A raffle will be conducted during the evening with all monies from the ticket sales and the raffle going to MRV’s chosen charities; SAFA (military) and St Andrew’s Alzheimer’s support group on Old Bank Road, Mirfield.

We’ve pushed the boat out this year; every inch of the pub is covered in trimmings, trees and decorations and we’ve even got a festive laser light show outside.

We’ve set the ambience for what promises to be a great evening, and thanks to one of the evening’s sponsors Mirfield Mill Carpets, there will be another bit of festive magic for people to wonder at on the night.

Tickets are available, ring Tim on 01924 496920.

Merry Christmas to one and all, even if you can’t make it.

Reflecting war’s horror

From: John Appleyard, Liversedge

I called at Batley Art Gallery recently to view an exhibition by Bradford-based Peter Robson called ‘Unobtania’.

It’s a mixture of political artwork that commemorates the Battle of the Somme and the major role played by the Bradford Pals battalions along with other soldiers from towns and cities across the UK.

Peter’s work reflects the Somme and the horrors attached to it, but he also paints of a fear to come, particularly the Middle East and developments in Syria and Afghanistan.

‘Unobtania’ reflects the foolishness of conflict, the horror of the human cost, and that what we are still trying to grab is actually unobtainable.

The exhibition runs until January 27, 2018.

Gritty issues facing council

From: P Winfield, Heckmondwike

The other day I called into Batley to do some shopping and I was very impressed by the shops, but the ‘set-up’ let them down.

Parking up in the car park behind the now-defunct Job Centre, there were two driving school cars teaching learner drivers manoeuvres, one of them being very lucky not to have skidded into me.

On the main street people were slipping and falling on the invisible black ice, all over the place.

On going to Batley Town Hall to complain about the lack of gritting, I walked into the foyer but, lo and behold, all the doors inside were locked with key codes on them, obviously for staff use only.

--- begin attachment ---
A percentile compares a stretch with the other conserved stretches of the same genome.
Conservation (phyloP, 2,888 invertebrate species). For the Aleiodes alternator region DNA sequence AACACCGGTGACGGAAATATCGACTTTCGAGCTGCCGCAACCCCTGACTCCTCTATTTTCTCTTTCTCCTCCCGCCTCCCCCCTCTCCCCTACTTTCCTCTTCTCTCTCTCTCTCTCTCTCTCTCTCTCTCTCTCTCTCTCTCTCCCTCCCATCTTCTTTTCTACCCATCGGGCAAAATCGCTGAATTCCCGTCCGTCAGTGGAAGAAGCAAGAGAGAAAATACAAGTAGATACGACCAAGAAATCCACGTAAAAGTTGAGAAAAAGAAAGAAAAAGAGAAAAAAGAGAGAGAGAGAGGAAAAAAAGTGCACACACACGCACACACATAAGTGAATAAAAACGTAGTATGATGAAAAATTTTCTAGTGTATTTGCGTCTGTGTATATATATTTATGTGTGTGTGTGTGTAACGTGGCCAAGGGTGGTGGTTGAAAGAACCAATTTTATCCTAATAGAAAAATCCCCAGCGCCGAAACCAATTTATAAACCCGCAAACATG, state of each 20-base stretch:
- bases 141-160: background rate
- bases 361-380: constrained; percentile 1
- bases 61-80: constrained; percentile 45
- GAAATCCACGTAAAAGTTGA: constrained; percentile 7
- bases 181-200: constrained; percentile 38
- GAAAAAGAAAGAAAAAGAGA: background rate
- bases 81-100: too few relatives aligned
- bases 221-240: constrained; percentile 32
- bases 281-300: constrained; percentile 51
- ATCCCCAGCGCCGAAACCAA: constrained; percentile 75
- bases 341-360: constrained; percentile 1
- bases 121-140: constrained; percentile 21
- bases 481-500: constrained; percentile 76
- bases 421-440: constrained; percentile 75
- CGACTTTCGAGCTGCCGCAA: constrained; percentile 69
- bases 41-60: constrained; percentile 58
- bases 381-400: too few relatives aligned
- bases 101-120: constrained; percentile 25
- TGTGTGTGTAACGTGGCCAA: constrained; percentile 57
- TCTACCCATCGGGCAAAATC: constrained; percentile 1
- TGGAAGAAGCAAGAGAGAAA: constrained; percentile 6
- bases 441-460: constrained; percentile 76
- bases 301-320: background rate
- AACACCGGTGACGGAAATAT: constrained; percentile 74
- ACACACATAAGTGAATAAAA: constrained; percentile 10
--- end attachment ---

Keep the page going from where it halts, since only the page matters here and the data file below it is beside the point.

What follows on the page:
I phoned Kirklees in Huddersfield and was told that if they put grit down, they could be sued if people fell, and then claimed that the council had missed gritting the spot: Fair enough!

But next day we went to Dewsbury, and grit had been laid throughout the town centre!

What’s the difference?

With talk of imminent increases in council tax, the service to the public is just not good enough.

Where will all the increased money go? My opinion is to the top elites’ salaries who run the council.

Treat our staff with respect

From: Rod Barnes, chief executive, Yorkshire Ambulance Service

As we make the final preparations for our busiest period of the year, it is also an appropriate time to reflect on everything we have achieved throughout 2017.

Following our previous success with piloting various initiatives in NHS 111, we now have more clinical advisors than ever before.

It’s a real privilege to lead this organisation whose workforce makes a real difference to the lives of many people across our region every single day.

Do spare a thought for our dedicated staff and volunteers who will be working instead of celebrating over Christmas and only dial 999 in a genuine medical emergency to ensure that our ambulances are available for those who need them most. 

Anyone with a minor illness or injury should use the appropriate services for their needs such as their local pharmacist or GP, attending a walk-in-centre or minor injuries unit or calling NHS 111.

While our staff work hard to keep you safe over the festive period, I would urge everyone to treat them with the dignity and respect they deserve. 

Unfortunately, far too often, they find themselves at the receiving end of verbal and physical abuse, but this is wholly unacceptable and will not be tolerated.

Finally, I would like to thank those staff and volunteers working over the festive period for their continued dedication, commitment and professionalism during what will be a busy time. 

It is, as always, very much appreciated by the Trust and, more importantly, our patients.

I would also like to take this opportunity to wish you and your readers a safe and happy Christmas and New Year.